A great achievement of Western culture was the elevation of well-socialized, dutiful boys into leaders of society. The “privileges” of manhood were both an inducement to boys to accept the restraints placed upon them in the pursuit of manhood and a supportive framework for those adult men helping to guide them there. Without the supporting framework of this so-called “masculine privilege,” the adult male leader of boys now has to rely more heavily on his own resources—his ability to inspire, cajole, motivate, or even to intimidate when required.

Those who achieve the greatest success in this post-patriarchal culture are not the respected pillars of their communities but those who foster their own little cult of personality. This represents a dangerous turn for society because the individuals with the greatest social wit, charisma, and force of personality are often dark triad sociopaths, not well-socialized, law-abiding family men. By tearing down the “patriarchy” that supported the latter, Western society is increasingly choosing the cult of personality over the rule of law.

No doubt the feminists will read these words with smug self-satisfaction, for they have had great success in tearing down what they regard as “patriarchal privileges.”  But in doing so, they have damaged the future of boys,  and ultimately girls, more than they have hurt men like me. Boys are not attuned to gender politics, but they sense its consequences. What motivation does society provide them to assume the responsibility of manhood when its value is disparaged while the pleasures of boyhood are so immersive and intense? As Scott puts it:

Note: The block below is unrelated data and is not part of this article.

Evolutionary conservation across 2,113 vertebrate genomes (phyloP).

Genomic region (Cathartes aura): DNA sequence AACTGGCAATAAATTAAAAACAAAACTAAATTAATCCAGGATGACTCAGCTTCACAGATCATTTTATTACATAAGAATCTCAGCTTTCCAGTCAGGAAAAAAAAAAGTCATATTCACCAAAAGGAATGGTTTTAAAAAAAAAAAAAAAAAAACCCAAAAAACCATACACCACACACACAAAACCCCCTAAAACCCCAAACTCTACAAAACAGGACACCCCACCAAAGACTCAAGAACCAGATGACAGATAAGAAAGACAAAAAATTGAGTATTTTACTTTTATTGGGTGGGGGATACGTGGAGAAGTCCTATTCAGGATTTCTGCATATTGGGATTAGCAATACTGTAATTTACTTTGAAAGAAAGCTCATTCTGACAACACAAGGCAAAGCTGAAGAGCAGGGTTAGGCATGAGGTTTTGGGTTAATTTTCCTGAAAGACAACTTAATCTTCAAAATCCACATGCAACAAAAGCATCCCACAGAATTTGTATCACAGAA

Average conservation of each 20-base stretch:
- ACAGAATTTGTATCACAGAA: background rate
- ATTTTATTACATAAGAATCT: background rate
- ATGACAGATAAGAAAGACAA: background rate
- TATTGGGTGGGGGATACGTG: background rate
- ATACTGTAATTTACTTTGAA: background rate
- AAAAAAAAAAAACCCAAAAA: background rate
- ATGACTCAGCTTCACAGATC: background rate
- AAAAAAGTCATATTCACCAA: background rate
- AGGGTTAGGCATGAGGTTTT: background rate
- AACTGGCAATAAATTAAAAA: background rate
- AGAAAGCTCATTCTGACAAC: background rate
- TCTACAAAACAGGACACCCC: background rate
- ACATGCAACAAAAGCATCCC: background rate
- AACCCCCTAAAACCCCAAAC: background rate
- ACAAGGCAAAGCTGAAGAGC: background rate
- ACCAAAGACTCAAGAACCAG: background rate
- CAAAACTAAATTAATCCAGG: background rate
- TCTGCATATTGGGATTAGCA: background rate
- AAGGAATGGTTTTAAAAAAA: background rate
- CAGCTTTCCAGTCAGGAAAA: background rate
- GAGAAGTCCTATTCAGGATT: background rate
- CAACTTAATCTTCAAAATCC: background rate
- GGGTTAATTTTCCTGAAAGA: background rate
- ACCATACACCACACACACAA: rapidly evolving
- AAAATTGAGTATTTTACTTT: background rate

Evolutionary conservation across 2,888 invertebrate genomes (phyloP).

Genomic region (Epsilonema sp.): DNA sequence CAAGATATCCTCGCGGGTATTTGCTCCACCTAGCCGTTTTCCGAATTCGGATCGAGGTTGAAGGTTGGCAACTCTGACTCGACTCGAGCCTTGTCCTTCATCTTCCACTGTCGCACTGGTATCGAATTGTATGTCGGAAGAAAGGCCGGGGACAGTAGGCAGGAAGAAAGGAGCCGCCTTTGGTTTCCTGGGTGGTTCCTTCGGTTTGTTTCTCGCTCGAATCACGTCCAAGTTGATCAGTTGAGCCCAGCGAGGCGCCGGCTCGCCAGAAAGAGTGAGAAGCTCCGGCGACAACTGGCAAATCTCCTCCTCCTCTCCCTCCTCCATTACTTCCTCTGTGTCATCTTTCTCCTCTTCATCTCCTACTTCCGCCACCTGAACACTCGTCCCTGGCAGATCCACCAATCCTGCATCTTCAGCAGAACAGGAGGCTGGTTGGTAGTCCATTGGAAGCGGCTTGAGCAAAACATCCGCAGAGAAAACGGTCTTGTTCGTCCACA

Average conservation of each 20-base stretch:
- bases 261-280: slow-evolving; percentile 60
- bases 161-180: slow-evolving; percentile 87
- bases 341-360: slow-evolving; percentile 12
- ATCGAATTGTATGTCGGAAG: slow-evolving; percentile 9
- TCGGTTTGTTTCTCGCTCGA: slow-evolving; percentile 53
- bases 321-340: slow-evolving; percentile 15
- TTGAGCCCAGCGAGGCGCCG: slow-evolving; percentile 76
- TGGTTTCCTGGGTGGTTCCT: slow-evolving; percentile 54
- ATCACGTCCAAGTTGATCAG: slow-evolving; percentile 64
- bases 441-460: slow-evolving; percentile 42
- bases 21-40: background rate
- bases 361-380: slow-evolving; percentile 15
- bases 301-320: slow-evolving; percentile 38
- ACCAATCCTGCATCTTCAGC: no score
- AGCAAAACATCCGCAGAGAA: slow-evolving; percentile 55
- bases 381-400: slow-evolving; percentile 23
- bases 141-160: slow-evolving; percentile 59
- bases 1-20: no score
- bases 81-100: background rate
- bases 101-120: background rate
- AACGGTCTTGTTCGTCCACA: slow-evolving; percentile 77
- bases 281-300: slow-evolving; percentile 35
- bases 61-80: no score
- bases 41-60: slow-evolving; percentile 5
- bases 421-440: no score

Why should they listen to uptight bosses, stuck-up rich guys and other readily available symbols of settled male authority?  ….

True contentment is only found with your friends, who are into porn and “Star Wars” and weed and video games and all the stuff that girls and parents just don’t understand.

While our young feminist women have great ambitions in education and careers, sooner or later most decide they want a husband. And as a recent Pew Research Center study shows, the single most important attribute these young women look for in a partner is a steady job. But their male peers are increasingly turning their backs and following a different path.

As Scott points out, the theme of men going their own way by seeking comfort in their friends and seeking escape from the society of work and women has a long tradition in American literature:

At sea or in the wilderness, these friends managed to escape both from the institutions of patriarchy and from the intimate authority of women, the mothers and wives who represent a check on male freedom.

While the sea and wilderness hold little allure for the modern boy, the ever-expanding universe of cyberspace presents an even more attractive and accessible escape. And those who escape may never enter the world of work and marriage. Thus, the feminist victory over masculine status and privilege redounds upon the young women, who still expect men to exhibit their traditional responsibility (though they are loath to reward them for it). But such men are increasingly hard for women to find.